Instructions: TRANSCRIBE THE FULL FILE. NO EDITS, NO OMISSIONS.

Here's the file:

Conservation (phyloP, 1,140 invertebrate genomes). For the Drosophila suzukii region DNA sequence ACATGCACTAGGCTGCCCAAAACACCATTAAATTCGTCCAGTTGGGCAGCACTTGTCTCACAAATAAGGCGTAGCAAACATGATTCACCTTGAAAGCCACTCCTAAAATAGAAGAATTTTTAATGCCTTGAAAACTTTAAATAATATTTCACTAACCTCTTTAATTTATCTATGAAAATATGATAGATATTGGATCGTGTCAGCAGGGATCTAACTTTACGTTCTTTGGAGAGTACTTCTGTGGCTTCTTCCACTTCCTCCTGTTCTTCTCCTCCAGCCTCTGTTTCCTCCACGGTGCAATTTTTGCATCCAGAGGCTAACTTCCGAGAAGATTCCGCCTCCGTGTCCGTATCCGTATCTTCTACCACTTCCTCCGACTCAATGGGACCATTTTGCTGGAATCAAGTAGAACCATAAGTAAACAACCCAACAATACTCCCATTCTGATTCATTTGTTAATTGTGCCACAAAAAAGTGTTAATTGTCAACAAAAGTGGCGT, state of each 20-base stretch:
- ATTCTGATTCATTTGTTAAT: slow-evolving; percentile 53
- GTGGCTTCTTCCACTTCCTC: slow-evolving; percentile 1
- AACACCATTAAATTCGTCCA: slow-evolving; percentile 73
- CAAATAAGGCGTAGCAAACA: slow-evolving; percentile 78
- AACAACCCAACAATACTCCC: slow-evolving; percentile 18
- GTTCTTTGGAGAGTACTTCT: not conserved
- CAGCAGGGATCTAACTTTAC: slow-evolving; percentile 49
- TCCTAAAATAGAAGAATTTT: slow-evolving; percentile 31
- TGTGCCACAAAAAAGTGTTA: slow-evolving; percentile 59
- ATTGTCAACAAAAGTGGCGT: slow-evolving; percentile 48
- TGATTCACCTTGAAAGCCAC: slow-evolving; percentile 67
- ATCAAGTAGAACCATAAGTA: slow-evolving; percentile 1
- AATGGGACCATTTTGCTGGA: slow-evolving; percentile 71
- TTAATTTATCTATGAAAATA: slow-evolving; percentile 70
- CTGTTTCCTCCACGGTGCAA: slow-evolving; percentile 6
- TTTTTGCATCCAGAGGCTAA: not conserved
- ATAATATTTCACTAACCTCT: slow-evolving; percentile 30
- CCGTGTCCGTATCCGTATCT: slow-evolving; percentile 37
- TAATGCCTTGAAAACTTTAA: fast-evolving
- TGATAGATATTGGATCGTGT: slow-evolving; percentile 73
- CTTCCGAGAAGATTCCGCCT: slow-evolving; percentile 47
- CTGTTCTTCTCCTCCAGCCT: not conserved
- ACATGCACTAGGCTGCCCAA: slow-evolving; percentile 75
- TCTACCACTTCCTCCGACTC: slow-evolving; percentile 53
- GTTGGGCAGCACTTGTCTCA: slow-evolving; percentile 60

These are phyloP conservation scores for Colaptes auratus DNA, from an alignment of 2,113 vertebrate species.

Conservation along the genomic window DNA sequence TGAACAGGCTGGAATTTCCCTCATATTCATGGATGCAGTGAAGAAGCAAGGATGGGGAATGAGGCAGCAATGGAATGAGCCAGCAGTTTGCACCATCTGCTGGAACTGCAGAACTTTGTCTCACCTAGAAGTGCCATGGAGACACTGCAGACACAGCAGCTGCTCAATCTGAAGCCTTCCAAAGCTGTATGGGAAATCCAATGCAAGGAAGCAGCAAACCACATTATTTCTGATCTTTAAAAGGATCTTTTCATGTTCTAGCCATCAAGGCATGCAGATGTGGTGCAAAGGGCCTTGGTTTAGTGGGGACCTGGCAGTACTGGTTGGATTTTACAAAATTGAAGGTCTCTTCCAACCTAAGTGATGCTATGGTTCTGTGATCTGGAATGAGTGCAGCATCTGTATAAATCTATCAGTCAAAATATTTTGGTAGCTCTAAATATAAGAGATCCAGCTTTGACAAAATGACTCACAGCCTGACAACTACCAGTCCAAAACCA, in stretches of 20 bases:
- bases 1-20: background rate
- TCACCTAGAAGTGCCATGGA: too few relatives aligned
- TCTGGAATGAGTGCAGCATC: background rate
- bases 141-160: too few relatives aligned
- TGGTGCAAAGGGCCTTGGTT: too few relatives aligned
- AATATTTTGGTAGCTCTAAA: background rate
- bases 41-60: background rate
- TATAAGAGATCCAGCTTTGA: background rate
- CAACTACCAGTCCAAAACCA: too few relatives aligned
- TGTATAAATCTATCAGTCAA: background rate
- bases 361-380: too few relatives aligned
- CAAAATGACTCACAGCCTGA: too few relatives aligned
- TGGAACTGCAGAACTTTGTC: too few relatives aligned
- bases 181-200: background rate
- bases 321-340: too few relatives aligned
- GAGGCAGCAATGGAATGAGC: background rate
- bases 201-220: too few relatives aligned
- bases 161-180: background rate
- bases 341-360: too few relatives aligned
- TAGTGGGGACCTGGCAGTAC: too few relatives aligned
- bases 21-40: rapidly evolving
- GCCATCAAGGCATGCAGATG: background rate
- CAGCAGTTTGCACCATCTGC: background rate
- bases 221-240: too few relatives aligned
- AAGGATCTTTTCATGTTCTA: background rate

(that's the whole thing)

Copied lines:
Conservation (phyloP, 1,140 invertebrate genomes). For the Drosophila suzukii region DNA sequence ACATGCACTAGGCTGCCCAAAACACCATTAAATTCGTCCAGTTGGGCAGCACTTGTCTCACAAATAAGGCGTAGCAAACATGATTCACCTTGAAAGCCACTCCTAAAATAGAAGAATTTTTAATGCCTTGAAAACTTTAAATAATATTTCACTAACCTCTTTAATTTATCTATGAAAATATGATAGATATTGGATCGTGTCAGCAGGGATCTAACTTTACGTTCTTTGGAGAGTACTTCTGTGGCTTCTTCCACTTCCTCCTGTTCTTCTCCTCCAGCCTCTGTTTCCTCCACGGTGCAATTTTTGCATCCAGAGGCTAACTTCCGAGAAGATTCCGCCTCCGTGTCCGTATCCGTATCTTCTACCACTTCCTCCGACTCAATGGGACCATTTTGCTGGAATCAAGTAGAACCATAAGTAAACAACCCAACAATACTCCCATTCTGATTCATTTGTTAATTGTGCCACAAAAAAGTGTTAATTGTCAACAAAAGTGGCGT, state of each 20-base stretch:
- ATTCTGATTCATTTGTTAAT: slow-evolving; percentile 53
- GTGGCTTCTTCCACTTCCTC: slow-evolving; percentile 1
- AACACCATTAAATTCGTCCA: slow-evolving; percentile 73
- CAAATAAGGCGTAGCAAACA: slow-evolving; percentile 78
- AACAACCCAACAATACTCCC: slow-evolving; percentile 18
- GTTCTTTGGAGAGTACTTCT: not conserved
- CAGCAGGGATCTAACTTTAC: slow-evolving; percentile 49
- TCCTAAAATAGAAGAATTTT: slow-evolving; percentile 31
- TGTGCCACAAAAAAGTGTTA: slow-evolving; percentile 59
- ATTGTCAACAAAAGTGGCGT: slow-evolving; percentile 48
- TGATTCACCTTGAAAGCCAC: slow-evolving; percentile 67
- ATCAAGTAGAACCATAAGTA: slow-evolving; percentile 1
- AATGGGACCATTTTGCTGGA: slow-evolving; percentile 71
- TTAATTTATCTATGAAAATA: slow-evolving; percentile 70
- CTGTTTCCTCCACGGTGCAA: slow-evolving; percentile 6
- TTTTTGCATCCAGAGGCTAA: not conserved
- ATAATATTTCACTAACCTCT: slow-evolving; percentile 30
- CCGTGTCCGTATCCGTATCT: slow-evolving; percentile 37
- TAATGCCTTGAAAACTTTAA: fast-evolving
- TGATAGATATTGGATCGTGT: slow-evolving; percentile 73
- CTTCCGAGAAGATTCCGCCT: slow-evolving; percentile 47
- CTGTTCTTCTCCTCCAGCCT: not conserved
- ACATGCACTAGGCTGCCCAA: slow-evolving; percentile 75
- TCTACCACTTCCTCCGACTC: slow-evolving; percentile 53
- GTTGGGCAGCACTTGTCTCA: slow-evolving; percentile 60

These are phyloP conservation scores for Colaptes auratus DNA, from an alignment of 2,113 vertebrate species.

Conservation along the genomic window DNA sequence TGAACAGGCTGGAATTTCCCTCATATTCATGGATGCAGTGAAGAAGCAAGGATGGGGAATGAGGCAGCAATGGAATGAGCCAGCAGTTTGCACCATCTGCTGGAACTGCAGAACTTTGTCTCACCTAGAAGTGCCATGGAGACACTGCAGACACAGCAGCTGCTCAATCTGAAGCCTTCCAAAGCTGTATGGGAAATCCAATGCAAGGAAGCAGCAAACCACATTATTTCTGATCTTTAAAAGGATCTTTTCATGTTCTAGCCATCAAGGCATGCAGATGTGGTGCAAAGGGCCTTGGTTTAGTGGGGACCTGGCAGTACTGGTTGGATTTTACAAAATTGAAGGTCTCTTCCAACCTAAGTGATGCTATGGTTCTGTGATCTGGAATGAGTGCAGCATCTGTATAAATCTATCAGTCAAAATATTTTGGTAGCTCTAAATATAAGAGATCCAGCTTTGACAAAATGACTCACAGCCTGACAACTACCAGTCCAAAACCA, in stretches of 20 bases:
- bases 1-20: background rate
- TCACCTAGAAGTGCCATGGA: too few relatives aligned
- TCTGGAATGAGTGCAGCATC: background rate
- bases 141-160: too few relatives aligned
- TGGTGCAAAGGGCCTTGGTT: too few relatives aligned
- AATATTTTGGTAGCTCTAAA: background rate
- bases 41-60: background rate
- TATAAGAGATCCAGCTTTGA: background rate
- CAACTACCAGTCCAAAACCA: too few relatives aligned
- TGTATAAATCTATCAGTCAA: background rate
- bases 361-380: too few relatives aligned
- CAAAATGACTCACAGCCTGA: too few relatives aligned
- TGGAACTGCAGAACTTTGTC: too few relatives aligned
- bases 181-200: background rate
- bases 321-340: too few relatives aligned
- GAGGCAGCAATGGAATGAGC: background rate
- bases 201-220: too few relatives aligned
- bases 161-180: background rate
- bases 341-360: too few relatives aligned
- TAGTGGGGACCTGGCAGTAC: too few relatives aligned
- bases 21-40: rapidly evolving
- GCCATCAAGGCATGCAGATG: background rate
- CAGCAGTTTGCACCATCTGC: background rate
- bases 221-240: too few relatives aligned
- AAGGATCTTTTCATGTTCTA: background rate